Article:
Summary: Pursuant to section 102(2)(C) of the National Environmental Policy Act of 1969 (Pub. L. 91-190, 42 U.S.C. 4321-4347, January 1, 1970, as amended), and the Council on Environmental Quality Regulations (40 CFR part 1500-1508), the National Park Service, Department of the Interior, has prepared a Final Environmental Impact Statement for an new Fire Management Plan for Golden Gate National Recreation Area (GGNRA), Muir Woods National Monument and Fort Point National Historic Site—the latter two parks being under the administration of GGNRA. The Fire Management Plan Final Environmental Impact Statement (FEIS) evaluates fire management options for approximately 15,000 acres of GGNRA's nearly 75,000 legislated acres in Marin, San Francisco and San Mateo counties. The Fire Management Plan FEIS describes and analyzes three alternative strategies to replace the 1993 GGNRA Fire Management Plan with a plan that conforms to current Federal wildland fire management policy and National Park Service (NPS) management policies. Potential impacts and mitigating measures are described for the two action alternatives and a no action alternative. The alternative selected after this conservation planning and environmental impact analysis process will serve as a blueprint for fire management actions for the GGNRA over the next 10-15 years.
The FEIS fire planning and analysis area does not include the following lands:
1. The northern lands of GGNRA, comprising 18,000 acres north of the Bolinas-Fairfax Road in western Marin County, which are managed by Point Reyes National Seashore under an agreement between the two park units. Fire management responsibilities for these northern lands are addressed in the Point Reyes FMP (approved October 29, 2004).
2. Lands within the jurisdictional boundary of GGNRA that are not directly managed by the National Park Service. This includes the San Francisco Watershed, managed by the San Francisco Public Utilities Commission (with overlays of NPS easements) and Start Printed Page 76859the interior portion of the Presidio of San Francisco which is managed by the Presidio Trust, a Federal corporation. The coastal portion of the Presidio managed by the GGNRA, is included in the planning area.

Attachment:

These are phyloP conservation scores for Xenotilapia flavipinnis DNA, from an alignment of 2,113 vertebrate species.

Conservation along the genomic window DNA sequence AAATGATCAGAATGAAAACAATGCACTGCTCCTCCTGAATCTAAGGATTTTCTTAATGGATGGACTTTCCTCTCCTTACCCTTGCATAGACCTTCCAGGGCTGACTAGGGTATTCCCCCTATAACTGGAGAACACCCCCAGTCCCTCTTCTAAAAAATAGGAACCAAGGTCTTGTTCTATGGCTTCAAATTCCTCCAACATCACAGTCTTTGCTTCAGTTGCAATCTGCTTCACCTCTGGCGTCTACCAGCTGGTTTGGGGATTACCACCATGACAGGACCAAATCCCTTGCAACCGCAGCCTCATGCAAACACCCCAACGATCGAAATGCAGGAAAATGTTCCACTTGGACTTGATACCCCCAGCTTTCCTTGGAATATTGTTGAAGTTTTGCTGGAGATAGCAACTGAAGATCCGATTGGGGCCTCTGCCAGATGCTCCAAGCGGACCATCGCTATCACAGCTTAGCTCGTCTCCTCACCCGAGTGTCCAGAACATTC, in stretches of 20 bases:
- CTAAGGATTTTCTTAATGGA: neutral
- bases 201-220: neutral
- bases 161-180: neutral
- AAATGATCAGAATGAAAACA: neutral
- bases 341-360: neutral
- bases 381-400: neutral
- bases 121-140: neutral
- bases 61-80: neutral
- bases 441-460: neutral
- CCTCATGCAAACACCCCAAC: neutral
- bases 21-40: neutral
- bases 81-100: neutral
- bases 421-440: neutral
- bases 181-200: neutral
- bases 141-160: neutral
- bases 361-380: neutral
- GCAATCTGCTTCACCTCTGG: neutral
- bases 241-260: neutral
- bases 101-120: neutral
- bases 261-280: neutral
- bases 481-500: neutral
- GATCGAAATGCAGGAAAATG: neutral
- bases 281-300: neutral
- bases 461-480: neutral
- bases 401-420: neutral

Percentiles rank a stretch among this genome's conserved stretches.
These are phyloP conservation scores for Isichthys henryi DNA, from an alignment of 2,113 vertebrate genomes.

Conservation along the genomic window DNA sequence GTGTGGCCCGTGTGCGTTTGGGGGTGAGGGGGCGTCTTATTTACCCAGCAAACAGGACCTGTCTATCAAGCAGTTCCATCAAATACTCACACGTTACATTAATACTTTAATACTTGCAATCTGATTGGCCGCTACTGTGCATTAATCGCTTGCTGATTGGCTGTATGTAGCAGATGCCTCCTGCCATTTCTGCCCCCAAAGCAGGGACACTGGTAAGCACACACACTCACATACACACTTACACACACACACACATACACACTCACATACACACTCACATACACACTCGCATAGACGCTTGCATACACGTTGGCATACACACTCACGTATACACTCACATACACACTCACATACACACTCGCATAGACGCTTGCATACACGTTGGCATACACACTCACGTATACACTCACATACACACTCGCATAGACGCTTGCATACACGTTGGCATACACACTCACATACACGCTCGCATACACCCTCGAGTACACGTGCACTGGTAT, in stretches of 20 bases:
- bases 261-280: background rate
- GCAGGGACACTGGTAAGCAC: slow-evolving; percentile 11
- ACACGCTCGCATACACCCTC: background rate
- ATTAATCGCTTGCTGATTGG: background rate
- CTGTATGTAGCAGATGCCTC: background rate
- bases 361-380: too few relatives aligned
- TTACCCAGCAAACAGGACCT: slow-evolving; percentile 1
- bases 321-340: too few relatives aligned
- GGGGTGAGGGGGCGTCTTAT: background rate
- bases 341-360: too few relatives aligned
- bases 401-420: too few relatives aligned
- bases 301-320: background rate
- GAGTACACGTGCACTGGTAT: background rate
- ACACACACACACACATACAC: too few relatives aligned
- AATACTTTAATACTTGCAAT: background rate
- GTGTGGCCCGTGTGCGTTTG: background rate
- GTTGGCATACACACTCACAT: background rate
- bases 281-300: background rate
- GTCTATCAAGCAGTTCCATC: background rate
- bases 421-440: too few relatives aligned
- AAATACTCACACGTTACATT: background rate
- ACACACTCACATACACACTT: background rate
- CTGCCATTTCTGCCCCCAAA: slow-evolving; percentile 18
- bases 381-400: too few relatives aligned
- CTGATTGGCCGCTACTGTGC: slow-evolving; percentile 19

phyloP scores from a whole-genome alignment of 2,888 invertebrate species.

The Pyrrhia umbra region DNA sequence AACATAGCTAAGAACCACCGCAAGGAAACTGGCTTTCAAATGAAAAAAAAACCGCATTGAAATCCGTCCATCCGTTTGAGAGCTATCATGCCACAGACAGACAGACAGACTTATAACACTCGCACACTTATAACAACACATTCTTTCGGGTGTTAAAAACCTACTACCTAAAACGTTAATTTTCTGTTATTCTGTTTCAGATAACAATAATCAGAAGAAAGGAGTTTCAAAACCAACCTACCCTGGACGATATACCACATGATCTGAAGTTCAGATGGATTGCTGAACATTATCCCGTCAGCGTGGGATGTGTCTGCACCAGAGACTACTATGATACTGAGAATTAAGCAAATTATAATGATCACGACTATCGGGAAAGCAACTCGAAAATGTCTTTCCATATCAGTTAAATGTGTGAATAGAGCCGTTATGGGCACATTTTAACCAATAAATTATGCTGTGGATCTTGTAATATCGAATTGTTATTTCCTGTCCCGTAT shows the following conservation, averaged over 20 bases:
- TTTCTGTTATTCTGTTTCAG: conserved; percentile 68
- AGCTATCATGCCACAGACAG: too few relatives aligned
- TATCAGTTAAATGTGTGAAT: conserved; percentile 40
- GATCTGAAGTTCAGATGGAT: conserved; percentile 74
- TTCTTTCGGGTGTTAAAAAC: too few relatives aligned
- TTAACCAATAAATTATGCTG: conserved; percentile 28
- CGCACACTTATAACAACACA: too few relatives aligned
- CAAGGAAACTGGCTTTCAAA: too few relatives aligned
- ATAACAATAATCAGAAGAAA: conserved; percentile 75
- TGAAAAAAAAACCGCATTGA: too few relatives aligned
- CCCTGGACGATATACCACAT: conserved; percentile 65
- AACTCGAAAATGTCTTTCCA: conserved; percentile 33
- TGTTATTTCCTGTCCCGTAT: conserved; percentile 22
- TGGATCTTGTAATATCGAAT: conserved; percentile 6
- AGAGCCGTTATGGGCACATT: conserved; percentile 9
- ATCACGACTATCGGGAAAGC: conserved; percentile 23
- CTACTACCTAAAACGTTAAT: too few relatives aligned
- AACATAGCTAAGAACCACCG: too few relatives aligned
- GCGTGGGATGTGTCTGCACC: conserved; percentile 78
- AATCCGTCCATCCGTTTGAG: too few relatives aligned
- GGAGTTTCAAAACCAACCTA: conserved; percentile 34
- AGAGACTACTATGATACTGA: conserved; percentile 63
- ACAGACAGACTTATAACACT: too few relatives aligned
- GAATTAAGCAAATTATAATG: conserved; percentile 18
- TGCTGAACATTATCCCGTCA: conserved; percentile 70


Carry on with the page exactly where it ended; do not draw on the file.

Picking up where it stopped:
In addition to lands currently under the management of the NPS, the subject FMP planning area includes those lands within the legislative boundary that may pass to NPS management in the near future. These areas, all in San Mateo County, include Cattle Hill and Pedro Point.
Purpose and Need for Federal Action: The 1993 FMP for GGNRA focused primarily on natural resource management issues and needs to be updated to more fully address cultural resource concerns, provide guidance for parklands acquired since 1993, and provide more guidance on effectively reducing fire risk along wildland urban interface (WUI) areas in the park. The new FMP is needed to reflect the emphasis of recent years on fuel reduction projects that effectively reduce wildfire risk to natural and cultural park resources and to private property along the WUI zone. In addition, the new FMP will address the role that fire management actions can have on ecosystem changes to parklands such as the spread of more flammable, invasive, nonnative plant species, dense second-growth forests with high fuel loads, conversion of plant community type in the absence of wildland fire, alteration of important cultural landscapes through overgrowth of vegetation, and the decline of certain fire-adapted plant species.
The FMP will provide a framework for all fire management activities in a manner responsive to natural and cultural resource objectives while reducing risks to developed facilities and adjacent communities and providing for public and staff safety. The purposes of this conservation planning and environmental impact analysis process are:
- To prepare a new FMP that is consistent with Federal Wildland Fire Management Policy and conforms to agency guidelines for fire management plans and programs; and